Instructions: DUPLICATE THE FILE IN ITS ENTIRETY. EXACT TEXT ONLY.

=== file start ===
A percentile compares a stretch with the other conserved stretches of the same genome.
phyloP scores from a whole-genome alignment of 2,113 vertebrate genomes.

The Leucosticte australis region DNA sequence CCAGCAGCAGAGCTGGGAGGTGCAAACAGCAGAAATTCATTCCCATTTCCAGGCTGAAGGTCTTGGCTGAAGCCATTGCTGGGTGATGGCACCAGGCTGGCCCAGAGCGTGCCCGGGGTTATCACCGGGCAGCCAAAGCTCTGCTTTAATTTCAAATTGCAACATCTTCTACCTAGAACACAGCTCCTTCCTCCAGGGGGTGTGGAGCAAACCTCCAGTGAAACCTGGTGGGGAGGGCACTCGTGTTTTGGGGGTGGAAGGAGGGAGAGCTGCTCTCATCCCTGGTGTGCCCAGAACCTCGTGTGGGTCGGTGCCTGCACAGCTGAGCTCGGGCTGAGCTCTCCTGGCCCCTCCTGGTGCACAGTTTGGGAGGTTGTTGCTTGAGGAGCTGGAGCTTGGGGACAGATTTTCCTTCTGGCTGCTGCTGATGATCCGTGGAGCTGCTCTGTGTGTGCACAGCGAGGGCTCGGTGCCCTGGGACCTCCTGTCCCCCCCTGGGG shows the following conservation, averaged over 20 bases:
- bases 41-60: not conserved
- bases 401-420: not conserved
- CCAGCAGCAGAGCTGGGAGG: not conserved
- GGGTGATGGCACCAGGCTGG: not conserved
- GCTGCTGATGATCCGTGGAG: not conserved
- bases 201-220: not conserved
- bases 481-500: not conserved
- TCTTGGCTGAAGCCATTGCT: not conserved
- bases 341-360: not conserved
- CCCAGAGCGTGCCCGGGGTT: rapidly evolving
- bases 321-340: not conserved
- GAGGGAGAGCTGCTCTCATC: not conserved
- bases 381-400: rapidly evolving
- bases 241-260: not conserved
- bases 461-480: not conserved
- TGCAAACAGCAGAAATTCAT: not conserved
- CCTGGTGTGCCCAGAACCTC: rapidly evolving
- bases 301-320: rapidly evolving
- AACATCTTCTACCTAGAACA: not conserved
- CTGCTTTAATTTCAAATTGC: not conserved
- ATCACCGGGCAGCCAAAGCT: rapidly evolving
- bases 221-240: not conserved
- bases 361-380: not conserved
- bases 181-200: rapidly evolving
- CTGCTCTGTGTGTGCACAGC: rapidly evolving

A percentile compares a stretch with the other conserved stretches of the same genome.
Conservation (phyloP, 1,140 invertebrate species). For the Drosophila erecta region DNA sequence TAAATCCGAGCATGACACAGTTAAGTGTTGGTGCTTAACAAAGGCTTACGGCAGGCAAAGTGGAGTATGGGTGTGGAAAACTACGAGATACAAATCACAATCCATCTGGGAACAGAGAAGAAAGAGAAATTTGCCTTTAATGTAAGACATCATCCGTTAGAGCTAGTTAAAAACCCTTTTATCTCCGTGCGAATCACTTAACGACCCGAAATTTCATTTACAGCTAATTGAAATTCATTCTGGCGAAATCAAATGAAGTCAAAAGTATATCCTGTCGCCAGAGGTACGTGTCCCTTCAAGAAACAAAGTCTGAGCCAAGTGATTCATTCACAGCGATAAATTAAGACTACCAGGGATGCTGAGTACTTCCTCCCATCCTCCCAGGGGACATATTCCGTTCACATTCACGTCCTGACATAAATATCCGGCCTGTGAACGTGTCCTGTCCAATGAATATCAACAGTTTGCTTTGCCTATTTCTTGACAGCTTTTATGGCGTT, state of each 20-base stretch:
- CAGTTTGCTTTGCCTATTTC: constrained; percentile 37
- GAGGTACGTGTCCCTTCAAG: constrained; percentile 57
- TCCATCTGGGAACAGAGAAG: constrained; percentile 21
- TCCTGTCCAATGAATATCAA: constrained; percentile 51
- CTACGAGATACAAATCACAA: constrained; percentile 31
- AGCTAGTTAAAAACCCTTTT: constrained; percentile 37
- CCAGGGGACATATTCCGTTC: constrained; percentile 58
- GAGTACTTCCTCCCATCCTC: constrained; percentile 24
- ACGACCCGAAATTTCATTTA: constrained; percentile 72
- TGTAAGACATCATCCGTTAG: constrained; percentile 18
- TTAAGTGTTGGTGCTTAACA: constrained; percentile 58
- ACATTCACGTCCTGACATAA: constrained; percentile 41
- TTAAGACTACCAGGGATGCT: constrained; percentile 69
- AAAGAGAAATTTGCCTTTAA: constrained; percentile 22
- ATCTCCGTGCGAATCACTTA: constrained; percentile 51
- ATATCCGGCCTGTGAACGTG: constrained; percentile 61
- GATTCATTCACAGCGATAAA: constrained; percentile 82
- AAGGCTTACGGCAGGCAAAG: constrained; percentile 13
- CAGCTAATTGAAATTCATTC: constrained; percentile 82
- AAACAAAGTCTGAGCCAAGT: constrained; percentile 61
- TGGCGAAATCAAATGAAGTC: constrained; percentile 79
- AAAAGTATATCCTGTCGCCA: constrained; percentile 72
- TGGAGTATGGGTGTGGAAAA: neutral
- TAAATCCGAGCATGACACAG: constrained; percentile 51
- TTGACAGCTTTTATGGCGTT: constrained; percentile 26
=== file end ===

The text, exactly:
A percentile compares a stretch with the other conserved stretches of the same genome.
phyloP scores from a whole-genome alignment of 2,113 vertebrate genomes.

The Leucosticte australis region DNA sequence CCAGCAGCAGAGCTGGGAGGTGCAAACAGCAGAAATTCATTCCCATTTCCAGGCTGAAGGTCTTGGCTGAAGCCATTGCTGGGTGATGGCACCAGGCTGGCCCAGAGCGTGCCCGGGGTTATCACCGGGCAGCCAAAGCTCTGCTTTAATTTCAAATTGCAACATCTTCTACCTAGAACACAGCTCCTTCCTCCAGGGGGTGTGGAGCAAACCTCCAGTGAAACCTGGTGGGGAGGGCACTCGTGTTTTGGGGGTGGAAGGAGGGAGAGCTGCTCTCATCCCTGGTGTGCCCAGAACCTCGTGTGGGTCGGTGCCTGCACAGCTGAGCTCGGGCTGAGCTCTCCTGGCCCCTCCTGGTGCACAGTTTGGGAGGTTGTTGCTTGAGGAGCTGGAGCTTGGGGACAGATTTTCCTTCTGGCTGCTGCTGATGATCCGTGGAGCTGCTCTGTGTGTGCACAGCGAGGGCTCGGTGCCCTGGGACCTCCTGTCCCCCCCTGGGG shows the following conservation, averaged over 20 bases:
- bases 41-60: not conserved
- bases 401-420: not conserved
- CCAGCAGCAGAGCTGGGAGG: not conserved
- GGGTGATGGCACCAGGCTGG: not conserved
- GCTGCTGATGATCCGTGGAG: not conserved
- bases 201-220: not conserved
- bases 481-500: not conserved
- TCTTGGCTGAAGCCATTGCT: not conserved
- bases 341-360: not conserved
- CCCAGAGCGTGCCCGGGGTT: rapidly evolving
- bases 321-340: not conserved
- GAGGGAGAGCTGCTCTCATC: not conserved
- bases 381-400: rapidly evolving
- bases 241-260: not conserved
- bases 461-480: not conserved
- TGCAAACAGCAGAAATTCAT: not conserved
- CCTGGTGTGCCCAGAACCTC: rapidly evolving
- bases 301-320: rapidly evolving
- AACATCTTCTACCTAGAACA: not conserved
- CTGCTTTAATTTCAAATTGC: not conserved
- ATCACCGGGCAGCCAAAGCT: rapidly evolving
- bases 221-240: not conserved
- bases 361-380: not conserved
- bases 181-200: rapidly evolving
- CTGCTCTGTGTGTGCACAGC: rapidly evolving

A percentile compares a stretch with the other conserved stretches of the same genome.
Conservation (phyloP, 1,140 invertebrate species). For the Drosophila erecta region DNA sequence TAAATCCGAGCATGACACAGTTAAGTGTTGGTGCTTAACAAAGGCTTACGGCAGGCAAAGTGGAGTATGGGTGTGGAAAACTACGAGATACAAATCACAATCCATCTGGGAACAGAGAAGAAAGAGAAATTTGCCTTTAATGTAAGACATCATCCGTTAGAGCTAGTTAAAAACCCTTTTATCTCCGTGCGAATCACTTAACGACCCGAAATTTCATTTACAGCTAATTGAAATTCATTCTGGCGAAATCAAATGAAGTCAAAAGTATATCCTGTCGCCAGAGGTACGTGTCCCTTCAAGAAACAAAGTCTGAGCCAAGTGATTCATTCACAGCGATAAATTAAGACTACCAGGGATGCTGAGTACTTCCTCCCATCCTCCCAGGGGACATATTCCGTTCACATTCACGTCCTGACATAAATATCCGGCCTGTGAACGTGTCCTGTCCAATGAATATCAACAGTTTGCTTTGCCTATTTCTTGACAGCTTTTATGGCGTT, state of each 20-base stretch:
- CAGTTTGCTTTGCCTATTTC: constrained; percentile 37
- GAGGTACGTGTCCCTTCAAG: constrained; percentile 57
- TCCATCTGGGAACAGAGAAG: constrained; percentile 21
- TCCTGTCCAATGAATATCAA: constrained; percentile 51
- CTACGAGATACAAATCACAA: constrained; percentile 31
- AGCTAGTTAAAAACCCTTTT: constrained; percentile 37
- CCAGGGGACATATTCCGTTC: constrained; percentile 58
- GAGTACTTCCTCCCATCCTC: constrained; percentile 24
- ACGACCCGAAATTTCATTTA: constrained; percentile 72
- TGTAAGACATCATCCGTTAG: constrained; percentile 18
- TTAAGTGTTGGTGCTTAACA: constrained; percentile 58
- ACATTCACGTCCTGACATAA: constrained; percentile 41
- TTAAGACTACCAGGGATGCT: constrained; percentile 69
- AAAGAGAAATTTGCCTTTAA: constrained; percentile 22
- ATCTCCGTGCGAATCACTTA: constrained; percentile 51
- ATATCCGGCCTGTGAACGTG: constrained; percentile 61
- GATTCATTCACAGCGATAAA: constrained; percentile 82
- AAGGCTTACGGCAGGCAAAG: constrained; percentile 13
- CAGCTAATTGAAATTCATTC: constrained; percentile 82
- AAACAAAGTCTGAGCCAAGT: constrained; percentile 61
- TGGCGAAATCAAATGAAGTC: constrained; percentile 79
- AAAAGTATATCCTGTCGCCA: constrained; percentile 72
- TGGAGTATGGGTGTGGAAAA: neutral
- TAAATCCGAGCATGACACAG: constrained; percentile 51
- TTGACAGCTTTTATGGCGTT: constrained; percentile 26